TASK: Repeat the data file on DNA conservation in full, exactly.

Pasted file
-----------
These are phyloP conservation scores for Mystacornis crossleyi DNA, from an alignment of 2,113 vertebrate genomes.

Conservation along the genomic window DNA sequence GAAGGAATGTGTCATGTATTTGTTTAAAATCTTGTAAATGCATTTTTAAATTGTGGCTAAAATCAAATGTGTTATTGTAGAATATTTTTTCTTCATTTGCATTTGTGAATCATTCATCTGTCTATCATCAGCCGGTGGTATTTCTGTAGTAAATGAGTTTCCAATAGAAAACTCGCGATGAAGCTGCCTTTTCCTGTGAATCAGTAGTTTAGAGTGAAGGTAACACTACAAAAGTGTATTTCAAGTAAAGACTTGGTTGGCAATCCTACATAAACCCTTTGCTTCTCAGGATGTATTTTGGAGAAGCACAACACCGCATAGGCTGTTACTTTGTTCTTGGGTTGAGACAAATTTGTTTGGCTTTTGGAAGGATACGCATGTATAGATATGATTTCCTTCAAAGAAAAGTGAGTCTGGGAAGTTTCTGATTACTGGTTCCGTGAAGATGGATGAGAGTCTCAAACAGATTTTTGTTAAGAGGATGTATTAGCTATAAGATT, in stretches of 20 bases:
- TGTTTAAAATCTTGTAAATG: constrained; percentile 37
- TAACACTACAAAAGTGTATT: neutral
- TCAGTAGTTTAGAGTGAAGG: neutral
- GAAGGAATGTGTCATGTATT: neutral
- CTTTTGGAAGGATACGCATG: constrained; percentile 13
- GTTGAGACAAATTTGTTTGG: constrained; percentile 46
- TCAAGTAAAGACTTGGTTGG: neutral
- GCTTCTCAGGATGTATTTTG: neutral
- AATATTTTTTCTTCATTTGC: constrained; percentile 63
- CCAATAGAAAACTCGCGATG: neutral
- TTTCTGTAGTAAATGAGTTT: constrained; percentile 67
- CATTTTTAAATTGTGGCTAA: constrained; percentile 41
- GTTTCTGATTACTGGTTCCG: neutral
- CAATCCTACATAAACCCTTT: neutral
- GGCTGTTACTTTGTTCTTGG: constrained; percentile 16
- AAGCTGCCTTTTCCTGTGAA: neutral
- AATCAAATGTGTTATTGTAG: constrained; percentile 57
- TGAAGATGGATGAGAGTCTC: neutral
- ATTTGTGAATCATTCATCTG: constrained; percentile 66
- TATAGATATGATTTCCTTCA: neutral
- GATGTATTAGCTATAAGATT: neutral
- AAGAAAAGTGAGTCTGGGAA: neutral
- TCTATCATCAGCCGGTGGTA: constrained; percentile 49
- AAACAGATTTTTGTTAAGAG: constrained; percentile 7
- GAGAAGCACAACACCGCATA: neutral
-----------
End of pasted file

These are phyloP conservation scores for Mystacornis crossleyi DNA, from an alignment of 2,113 vertebrate genomes.

Conservation along the genomic window DNA sequence GAAGGAATGTGTCATGTATTTGTTTAAAATCTTGTAAATGCATTTTTAAATTGTGGCTAAAATCAAATGTGTTATTGTAGAATATTTTTTCTTCATTTGCATTTGTGAATCATTCATCTGTCTATCATCAGCCGGTGGTATTTCTGTAGTAAATGAGTTTCCAATAGAAAACTCGCGATGAAGCTGCCTTTTCCTGTGAATCAGTAGTTTAGAGTGAAGGTAACACTACAAAAGTGTATTTCAAGTAAAGACTTGGTTGGCAATCCTACATAAACCCTTTGCTTCTCAGGATGTATTTTGGAGAAGCACAACACCGCATAGGCTGTTACTTTGTTCTTGGGTTGAGACAAATTTGTTTGGCTTTTGGAAGGATACGCATGTATAGATATGATTTCCTTCAAAGAAAAGTGAGTCTGGGAAGTTTCTGATTACTGGTTCCGTGAAGATGGATGAGAGTCTCAAACAGATTTTTGTTAAGAGGATGTATTAGCTATAAGATT, in stretches of 20 bases:
- TGTTTAAAATCTTGTAAATG: constrained; percentile 37
- TAACACTACAAAAGTGTATT: neutral
- TCAGTAGTTTAGAGTGAAGG: neutral
- GAAGGAATGTGTCATGTATT: neutral
- CTTTTGGAAGGATACGCATG: constrained; percentile 13
- GTTGAGACAAATTTGTTTGG: constrained; percentile 46
- TCAAGTAAAGACTTGGTTGG: neutral
- GCTTCTCAGGATGTATTTTG: neutral
- AATATTTTTTCTTCATTTGC: constrained; percentile 63
- CCAATAGAAAACTCGCGATG: neutral
- TTTCTGTAGTAAATGAGTTT: constrained; percentile 67
- CATTTTTAAATTGTGGCTAA: constrained; percentile 41
- GTTTCTGATTACTGGTTCCG: neutral
- CAATCCTACATAAACCCTTT: neutral
- GGCTGTTACTTTGTTCTTGG: constrained; percentile 16
- AAGCTGCCTTTTCCTGTGAA: neutral
- AATCAAATGTGTTATTGTAG: constrained; percentile 57
- TGAAGATGGATGAGAGTCTC: neutral
- ATTTGTGAATCATTCATCTG: constrained; percentile 66
- TATAGATATGATTTCCTTCA: neutral
- GATGTATTAGCTATAAGATT: neutral
- AAGAAAAGTGAGTCTGGGAA: neutral
- TCTATCATCAGCCGGTGGTA: constrained; percentile 49
- AAACAGATTTTTGTTAAGAG: constrained; percentile 7
- GAGAAGCACAACACCGCATA: neutral